Dei'ah veDibur - Information & Insight

A Window into the Chareidi World

21 Iyar 5764 - May 12, 2004 | Mordecai Plaut, director Published Weekly









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Shema Yisrael Torah Network

Opinion & Comment
Arguing with Chareidi Educational Success

by Mordecai Plaut

For an educational system, one important measure of success is if its graduates become functional, productive members of society. By this measure, the chareidi educational system has been very successful, as the overwhelming majority of the graduates find themselves fully prepared for life. They establish homes and take a place in society no less smoothly, and certainly more frequently and consistently, than the graduates of any other educational system. Although there are no academic studies that have produced quantified results, the overall success is clearly evident in the homes and streets of communities like Modi'in Illit, Beitar, Beit Shemesh and Elad that are comprised exclusively of the products of the Israeli chareidi educational system.

To be sure there are difficulties and failures. Our system faces the challenges of constant growth from within and some aspects of the flux of modern society from without. However, the problems are certainly no greater than those of other educational systems, and the impression is that they are much smaller. They are discussed openly because, for one, now that the chareidi system has become so large, bli ayin hora, even a small percentage of problems is a large absolute number. Also, it is the mark of a healthy, vigorous system that it seeks to confront and overcome its failures and not to excuse them away.

But there is no way to argue with the general success. Thousands of homes are established yearly. In due time, kein yirbu, families are raised and the children are sent to the same types of institutions that their parents attended. That clearly shows that the parents were at least satisfied with their own education. The communities themselves are model communities.

A typical chareidi young man or woman is a mature, responsible individual whose mind is active, agile and capable of learning and growth. If he or she chooses to learn a trade or profession at the proper time, they have the intellectual development to do so, even demanding professions. Learning Torah is itself an intellectually demanding occupation, and this is where most are oriented. This is well-known.

By this measure, a Torah education is wildly successful. It clearly develops people's minds to a level that is at least comparable to any other educational approach. Although there is the normal variation among individuals that is found in any human population, mental abilities like the ability to analyze a complex situation, the ability to synthesize many elements, and the ability to produce original responses to given problems, are very highly developed by the products of Torah learning.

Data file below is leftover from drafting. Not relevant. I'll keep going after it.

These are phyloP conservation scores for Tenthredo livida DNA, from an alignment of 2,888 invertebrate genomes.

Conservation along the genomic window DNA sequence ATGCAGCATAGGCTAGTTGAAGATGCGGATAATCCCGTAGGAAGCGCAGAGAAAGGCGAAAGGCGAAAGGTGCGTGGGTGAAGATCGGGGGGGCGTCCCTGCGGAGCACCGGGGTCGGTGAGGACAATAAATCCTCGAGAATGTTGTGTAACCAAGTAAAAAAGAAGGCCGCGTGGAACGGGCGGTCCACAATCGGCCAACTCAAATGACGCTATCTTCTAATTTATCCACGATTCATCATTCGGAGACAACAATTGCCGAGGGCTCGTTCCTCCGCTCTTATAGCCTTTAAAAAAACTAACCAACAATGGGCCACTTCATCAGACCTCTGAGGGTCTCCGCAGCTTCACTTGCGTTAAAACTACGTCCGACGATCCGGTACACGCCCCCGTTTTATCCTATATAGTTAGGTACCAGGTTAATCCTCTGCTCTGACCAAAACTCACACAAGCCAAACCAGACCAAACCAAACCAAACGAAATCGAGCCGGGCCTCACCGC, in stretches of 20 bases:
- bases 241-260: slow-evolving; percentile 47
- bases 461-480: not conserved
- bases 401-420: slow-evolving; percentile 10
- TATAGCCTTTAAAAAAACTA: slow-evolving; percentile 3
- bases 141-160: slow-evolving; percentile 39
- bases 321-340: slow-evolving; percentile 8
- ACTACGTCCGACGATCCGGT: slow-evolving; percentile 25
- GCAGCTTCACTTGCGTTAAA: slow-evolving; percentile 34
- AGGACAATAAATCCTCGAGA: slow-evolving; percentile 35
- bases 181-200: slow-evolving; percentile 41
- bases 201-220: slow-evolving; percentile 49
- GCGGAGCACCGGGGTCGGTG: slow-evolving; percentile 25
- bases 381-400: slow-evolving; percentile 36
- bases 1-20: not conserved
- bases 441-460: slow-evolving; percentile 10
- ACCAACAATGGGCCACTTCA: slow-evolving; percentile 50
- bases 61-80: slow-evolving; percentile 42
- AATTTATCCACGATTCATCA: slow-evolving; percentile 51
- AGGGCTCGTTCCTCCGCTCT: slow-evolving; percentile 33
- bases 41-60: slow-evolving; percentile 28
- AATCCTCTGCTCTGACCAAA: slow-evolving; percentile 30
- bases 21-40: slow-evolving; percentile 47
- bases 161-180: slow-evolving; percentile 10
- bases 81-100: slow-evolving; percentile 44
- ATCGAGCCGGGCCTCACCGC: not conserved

Another measure, in its own terms, of the success of an educational system is if the graduates turn out as the molders and shapers of the system want them to turn out. By this measure too, the chareidi educational system has been successful for the last generation, as the overwhelming majority of the graduates continue along the path laid out for them by the rabbonim who comprise the responsible boards of all chareidi educational institutions.

Again, this does not mean that there are not problems and that there is no room for improvement, but the performance of the system should prove that the system itself should be the source of improvement from within. The chareidi system is not broken.

The people least qualified to improve the success of the chareidi system are those who run the general educational system in the State of Israel. There is violence in the schools and the graduates have not learned what the system is set up to teach them. Their skills are poor and their ties to their upbringing are weak. They seek their future in the mountains of Tibet or the fleshpots of Los Angeles.

It is particularly absurd when the claim is made that it is for our own good. Shouldn't a chareidi teacher "benefit" from the latest fads and fantasies of the distinguished professors who do such a "good" job of running the Western world? Training teachers will certainly benefit them, that is true. But they are not telling us to train our teachers; they are telling us that they want to train and certify our teachers -- and supervise our curriculums, and who knows where it will end?

We know where it would end, chas vesholom, if gedolei Yisroel now led by Maran HaRav Eliashiv, did not stand firmly against all attempts to interfere.

As the Shinui-inspired government officials attempt to argue with our success, we must, besiyata deShmaya, make sure that we win the argument.

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